There are eight new caps in the All Blacks match day 23 to play Japan but any suggestion jerseys are being given away is not one that will win agreement with Steve Hansen.
The All Blacks coach is not going to entertain those with a misguided nostalgic twist on modern rugby who believe that the decision to split the squad and field what is effectively a second team against Japan is anyway disrespectful to the All Blacks legacy or the opposition.
The set up in 2018 is vastly different to how things were 25 years ago and to contrast and compare as a basis to make an argument that negatively judges the coaches is nonsensical says Hansen.
"We play so many test matches now and we play so many Super games that it is a nonsense when you hear people say that they didn't give test caps away like this years ago," said Hansen.
"Well they only played four or five test matches and probably six or seven provincial games.
"Today we are playing 14 or 15 test matches alone and you just can't ask the same people to do it all the time and expect them to play to the level we expect them to."
Using an expanded squad and splitting them into two groups is not necessarily a new concept for the All Blacks.
Last year a handful of senior players didn't travel to Argentina and instead went to South Africa.
Later in the year extra players were drafted in to play a game against a French XV, which allowed the majority of the team that was playing Scotland five days later to prepare for that test at the same time.
The scenario of sending 23 players to London three days before the other group plays Japan is really just an extension of the same theme.
The point of them going earlier is so they can get a head start on their recovery and be able to better prepare for back-to-back test matches that will be physically demanding.
"Over the last few years we have looked at different ways to skin the cat," says Hansen.
"Last year we split the squad to Argentina and South Africa this year the opportunity to play the Bledisloe Cup up here [Japan] was too good to turn down because of the opportunity to experiment and get a feel for Japan and the idea of having two weeks here was better than having one.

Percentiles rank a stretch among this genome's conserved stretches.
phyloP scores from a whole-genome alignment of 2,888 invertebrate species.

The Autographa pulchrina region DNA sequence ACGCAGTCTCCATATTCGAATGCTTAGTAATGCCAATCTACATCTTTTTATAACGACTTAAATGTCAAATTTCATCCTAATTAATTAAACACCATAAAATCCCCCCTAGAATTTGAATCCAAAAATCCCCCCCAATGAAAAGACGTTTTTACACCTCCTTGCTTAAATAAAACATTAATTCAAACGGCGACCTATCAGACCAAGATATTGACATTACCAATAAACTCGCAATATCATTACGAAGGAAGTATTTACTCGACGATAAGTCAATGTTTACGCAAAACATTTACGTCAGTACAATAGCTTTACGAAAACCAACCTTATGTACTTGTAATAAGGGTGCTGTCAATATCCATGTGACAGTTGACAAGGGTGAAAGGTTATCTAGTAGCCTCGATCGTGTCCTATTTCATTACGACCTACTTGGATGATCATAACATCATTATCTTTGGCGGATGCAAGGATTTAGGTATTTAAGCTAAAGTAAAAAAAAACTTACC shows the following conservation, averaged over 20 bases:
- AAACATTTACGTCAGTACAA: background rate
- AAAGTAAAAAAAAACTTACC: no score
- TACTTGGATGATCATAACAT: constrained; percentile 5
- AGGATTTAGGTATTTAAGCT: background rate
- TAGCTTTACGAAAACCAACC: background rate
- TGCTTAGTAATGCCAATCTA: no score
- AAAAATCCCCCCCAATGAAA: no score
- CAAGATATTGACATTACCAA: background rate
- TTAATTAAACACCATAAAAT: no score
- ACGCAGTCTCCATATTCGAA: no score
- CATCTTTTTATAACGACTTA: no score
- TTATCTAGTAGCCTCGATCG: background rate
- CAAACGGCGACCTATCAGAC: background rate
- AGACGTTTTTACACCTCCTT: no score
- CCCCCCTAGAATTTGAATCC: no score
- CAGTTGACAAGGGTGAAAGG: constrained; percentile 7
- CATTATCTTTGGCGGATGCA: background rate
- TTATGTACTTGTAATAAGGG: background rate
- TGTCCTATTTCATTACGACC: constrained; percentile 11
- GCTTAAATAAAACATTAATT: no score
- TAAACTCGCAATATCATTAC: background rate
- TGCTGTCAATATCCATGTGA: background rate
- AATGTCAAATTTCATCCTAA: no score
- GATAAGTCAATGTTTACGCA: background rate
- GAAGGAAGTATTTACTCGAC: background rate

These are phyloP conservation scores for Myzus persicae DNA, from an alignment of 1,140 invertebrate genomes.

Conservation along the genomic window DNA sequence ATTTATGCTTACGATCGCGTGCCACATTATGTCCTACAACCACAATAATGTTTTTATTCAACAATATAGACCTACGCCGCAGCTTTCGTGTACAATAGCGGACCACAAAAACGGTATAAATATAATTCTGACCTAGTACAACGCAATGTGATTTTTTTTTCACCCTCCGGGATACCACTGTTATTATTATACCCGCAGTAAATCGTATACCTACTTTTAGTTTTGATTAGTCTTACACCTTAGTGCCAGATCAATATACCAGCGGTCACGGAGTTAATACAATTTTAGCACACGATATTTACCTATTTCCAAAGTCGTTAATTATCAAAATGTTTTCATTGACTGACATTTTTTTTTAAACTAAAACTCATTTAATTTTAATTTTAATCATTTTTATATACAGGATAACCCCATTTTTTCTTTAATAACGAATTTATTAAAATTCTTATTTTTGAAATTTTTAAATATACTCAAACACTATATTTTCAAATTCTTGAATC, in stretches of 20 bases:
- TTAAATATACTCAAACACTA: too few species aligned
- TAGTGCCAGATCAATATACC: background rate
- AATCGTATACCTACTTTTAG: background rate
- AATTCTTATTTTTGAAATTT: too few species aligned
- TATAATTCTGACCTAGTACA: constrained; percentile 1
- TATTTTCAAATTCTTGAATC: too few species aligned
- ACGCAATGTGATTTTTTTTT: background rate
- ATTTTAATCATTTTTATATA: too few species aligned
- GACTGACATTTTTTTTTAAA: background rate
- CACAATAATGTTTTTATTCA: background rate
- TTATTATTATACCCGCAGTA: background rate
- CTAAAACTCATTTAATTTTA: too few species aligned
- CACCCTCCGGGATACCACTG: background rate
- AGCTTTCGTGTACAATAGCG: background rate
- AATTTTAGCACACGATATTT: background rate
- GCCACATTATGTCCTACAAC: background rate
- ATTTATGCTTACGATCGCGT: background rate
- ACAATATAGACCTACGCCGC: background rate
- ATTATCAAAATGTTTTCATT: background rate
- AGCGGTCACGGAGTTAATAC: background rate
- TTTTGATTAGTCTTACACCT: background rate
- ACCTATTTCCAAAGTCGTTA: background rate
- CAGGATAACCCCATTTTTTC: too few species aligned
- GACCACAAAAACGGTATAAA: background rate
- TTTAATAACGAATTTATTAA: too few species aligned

"Once we decided that we had to ask how that was going to affect us against England, Ireland and Italy and we chose to take some extra players.
"It cost us nothing because the game is an extra and we are winning everywhere when you think about it…we are getting to give some guys some really valuable experiences, we will get to see whether they can cope.
"This is a young side, there is no disputing that but as I said, the expectation is that they go out and play really well. That puts a bit of pressure on them but you get to see how they perform under that pressure which then gives you an opportunity to make some sound judgements when you need to about the selections that are coming up next year."
In particular, there will be significant focus on the back three, Vaea Fifita and both Patrick Tuipulotu and Jackson Hemopo at lock.
At the moment the All Blacks have Ben Smith, Rieko Ioane, Jordie Barrett and Waisake Naholo penciled in as their outside backs to take to the World Cup.
But they have room to play around with that given the versatility of Smith and the ability of Damian McKenzie to play fullback.
Milner-Skudder's different skills portfolio remains of interest but the selectors need to see more evidence that his sharpness has fully returned.
Fifita is in a scrap with Shannon Frizell and Jordan Taufua to fill one of the likely loose forward spots and Tuipulotu and Hemopo are both playing to persuade the selectors they should take four locks to the World Cup rather than the three they took in 2015.
"It's a test match that brings no more apprehension than any other test match," says Hansen.
"People are trusted to enhance the legacy and the expectation is that they go out and play well. For them to do that then we have to go out and coach well. It is the same every time we play."